Jon Weece: Love Is a Verb

“We lacked a clear language and a clear strategy. We had become a strategic hybrid of every big church out there.”

If you had not approached your ministry with a commitment to longevity, it would have been very difficult to see solutions. It’s like a healthy marriage, right? We don’t say, Well, based on the stats, my marriage is probably going to last five years. We say, I’m here for the long haul. This is a commitment. That changes the way you work things out.

I love that analogy. I would say, to add a little bit of the story, we got pregnant and our daughter was born three months prematurely, a few months after I became senior pastor. So we were in and out of the hospital for three or four months. It was touch and go—brain bleeds, lung collapse. Then Allison’s mom was diagnosed with cancer; her parents had just divorced. She moved in with us; we were caring for her, trying to dig out of all the behind-the-scenes stuff here at the church, while still writing sermons. I wasn’t in a rhythm to know what I was doing. I mean, I was so lost in terms of leadership. Then my dad was diagnosed with cancer. I was driving back and forth to Missouri, trying to relieve my brothers and my mom. My dad died and four weeks later my mother-in-law died. It just was heavy and hard. There was a season there for about six months to a year where I didn’t have anything left in the tank. I was totally done.

I flew to New York to see an older, wiser preacher, and I sat in his office and honestly, I just cried. I felt like I cried for four hours. I was so tired and I didn’t want to hurt the church. I didn’t want to hurt the family. I didn’t have anything left to give.

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He didn’t say a whole lot. He just listened to me and at the end of it he gave me permission to admit I was tired, to get some perspective. And that’s really what I needed.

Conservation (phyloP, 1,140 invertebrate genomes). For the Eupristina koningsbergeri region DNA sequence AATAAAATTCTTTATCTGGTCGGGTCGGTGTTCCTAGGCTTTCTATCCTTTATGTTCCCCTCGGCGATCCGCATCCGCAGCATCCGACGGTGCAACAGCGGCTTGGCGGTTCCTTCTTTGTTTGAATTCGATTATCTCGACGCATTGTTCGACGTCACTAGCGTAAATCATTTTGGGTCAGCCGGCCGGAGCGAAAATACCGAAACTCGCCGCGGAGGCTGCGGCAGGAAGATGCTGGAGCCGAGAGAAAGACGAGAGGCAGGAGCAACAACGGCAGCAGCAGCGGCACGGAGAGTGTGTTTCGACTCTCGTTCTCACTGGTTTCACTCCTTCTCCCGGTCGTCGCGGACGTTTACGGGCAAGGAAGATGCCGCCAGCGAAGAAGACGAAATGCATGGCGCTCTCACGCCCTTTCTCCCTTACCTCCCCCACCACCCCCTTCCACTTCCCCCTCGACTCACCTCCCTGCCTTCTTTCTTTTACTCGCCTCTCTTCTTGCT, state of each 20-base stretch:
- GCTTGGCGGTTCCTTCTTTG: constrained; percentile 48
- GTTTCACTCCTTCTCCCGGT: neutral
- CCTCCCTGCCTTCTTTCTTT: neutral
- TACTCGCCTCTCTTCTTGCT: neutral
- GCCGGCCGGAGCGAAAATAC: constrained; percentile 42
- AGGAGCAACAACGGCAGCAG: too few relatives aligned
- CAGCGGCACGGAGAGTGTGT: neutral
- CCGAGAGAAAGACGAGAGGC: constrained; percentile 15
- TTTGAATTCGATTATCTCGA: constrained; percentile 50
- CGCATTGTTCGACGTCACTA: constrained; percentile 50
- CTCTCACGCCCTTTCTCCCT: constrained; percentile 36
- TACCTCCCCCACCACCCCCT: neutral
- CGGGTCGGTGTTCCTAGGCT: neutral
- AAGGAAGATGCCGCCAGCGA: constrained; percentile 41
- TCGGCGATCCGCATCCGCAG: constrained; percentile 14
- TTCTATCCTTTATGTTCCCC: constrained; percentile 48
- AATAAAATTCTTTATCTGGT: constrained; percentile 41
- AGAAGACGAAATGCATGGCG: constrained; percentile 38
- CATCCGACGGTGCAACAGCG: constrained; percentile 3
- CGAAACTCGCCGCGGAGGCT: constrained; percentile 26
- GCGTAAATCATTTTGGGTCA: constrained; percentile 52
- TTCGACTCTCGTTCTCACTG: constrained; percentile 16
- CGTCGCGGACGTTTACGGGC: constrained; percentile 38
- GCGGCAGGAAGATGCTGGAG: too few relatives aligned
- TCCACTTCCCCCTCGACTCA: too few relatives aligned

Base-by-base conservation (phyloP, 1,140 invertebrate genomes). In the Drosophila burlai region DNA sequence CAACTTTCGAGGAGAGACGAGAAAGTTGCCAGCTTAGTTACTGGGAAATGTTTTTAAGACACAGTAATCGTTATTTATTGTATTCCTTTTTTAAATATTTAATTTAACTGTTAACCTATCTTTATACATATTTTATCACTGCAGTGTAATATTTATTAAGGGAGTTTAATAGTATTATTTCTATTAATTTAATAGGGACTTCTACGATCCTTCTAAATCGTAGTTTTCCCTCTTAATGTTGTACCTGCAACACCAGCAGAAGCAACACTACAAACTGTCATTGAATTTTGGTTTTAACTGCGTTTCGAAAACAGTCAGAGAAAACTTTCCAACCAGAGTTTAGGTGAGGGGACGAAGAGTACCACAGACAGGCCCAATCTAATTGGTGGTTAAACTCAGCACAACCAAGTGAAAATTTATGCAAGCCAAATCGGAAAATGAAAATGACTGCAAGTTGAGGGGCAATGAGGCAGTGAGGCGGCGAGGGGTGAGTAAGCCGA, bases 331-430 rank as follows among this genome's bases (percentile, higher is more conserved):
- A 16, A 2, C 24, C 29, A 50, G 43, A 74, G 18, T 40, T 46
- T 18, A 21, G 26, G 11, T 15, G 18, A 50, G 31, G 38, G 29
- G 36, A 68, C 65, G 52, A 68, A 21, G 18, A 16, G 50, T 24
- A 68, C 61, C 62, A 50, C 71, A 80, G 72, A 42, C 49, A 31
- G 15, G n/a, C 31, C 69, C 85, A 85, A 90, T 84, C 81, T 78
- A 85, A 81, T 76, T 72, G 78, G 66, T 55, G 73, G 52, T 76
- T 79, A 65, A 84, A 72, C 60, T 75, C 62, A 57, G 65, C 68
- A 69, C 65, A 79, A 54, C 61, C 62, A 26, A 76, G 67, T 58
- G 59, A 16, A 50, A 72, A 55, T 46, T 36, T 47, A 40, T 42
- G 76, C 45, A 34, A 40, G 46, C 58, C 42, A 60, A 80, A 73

I came back and I told the leaders, I need prayer. I need help. Man, they were so gracious. They’ve been gracious through the whole process. They came around me.

It’s amazing how God expresses his grace and his goodness, not usually through some overtly supernatural, part-the-skies kind of moment, but more often it comes from a friend. A hug. An understanding ear.

Well, I don’t deserve any of it. I know that. I’m still trying to figure out, why me? I pinch myself every time I pull in the parking lot because to me, ministry’s a privilege. You know, my job description is to wash dirty feet. And I don’t want to complicate it. I’m not the smartest guy. I’m not the best preacher. I’m not the most dynamic leader. So I’m just very grateful and I don’t ever want to lose that sense of gratitude. I want to be the most grateful person who’s ever lived—that’s one of my goals in life. I look back on some of the things we’ve been through and I think, you know, if we can survive that attack from Satan, we’re going to be OK.

How have you instilled vision with leadership?

I have one word that I love to use for discipleship, and again, maybe this is oversimplification, but the word I use is exposure. It begins by being exposed to the person of Jesus as represented in the Gospels and then the way the church in the book of Acts put that personality into play through the working of the Spirit in the church.

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When the leadership becomes familiar with Jesus, he’s irresistible. And when you fall in love with Jesus, you’re going to have a burden for people.

The other exposure is to service. Discipleship is all about serving. And if we want people to be actively involved in serving, the leaders have to model that. I love taking them on mission trips, taking them downtown and exposing them to different ministries. And then I talk about that from the stage. I’m not just challenging the church. I’m doing it. I started riding the city buses and getting to know people that I would otherwise never get to know, and I would stand on the street corner and just make myself available to people, just a guy offering an ear. Listening is a great form of love. And I would walk that into my weekly sermons.

It started to shift the culture—the DNA, if you will—that word exposure. Modeling what it looks like to love your neighbor.

There is power in just taking faith seriously, isn’t there? Maybe that’s the secret of leadership: Just do it.

Absolutely. Your energy is what’s contagious.

You know, I chose the title “lead follower” for a reason. I don’t want any sense of ownership over the church. This isn’t my deal, it’s his. I’m in it with everybody else. And I think we’ve created a culture here and we’ve reached critical mass. The ball’s rolling.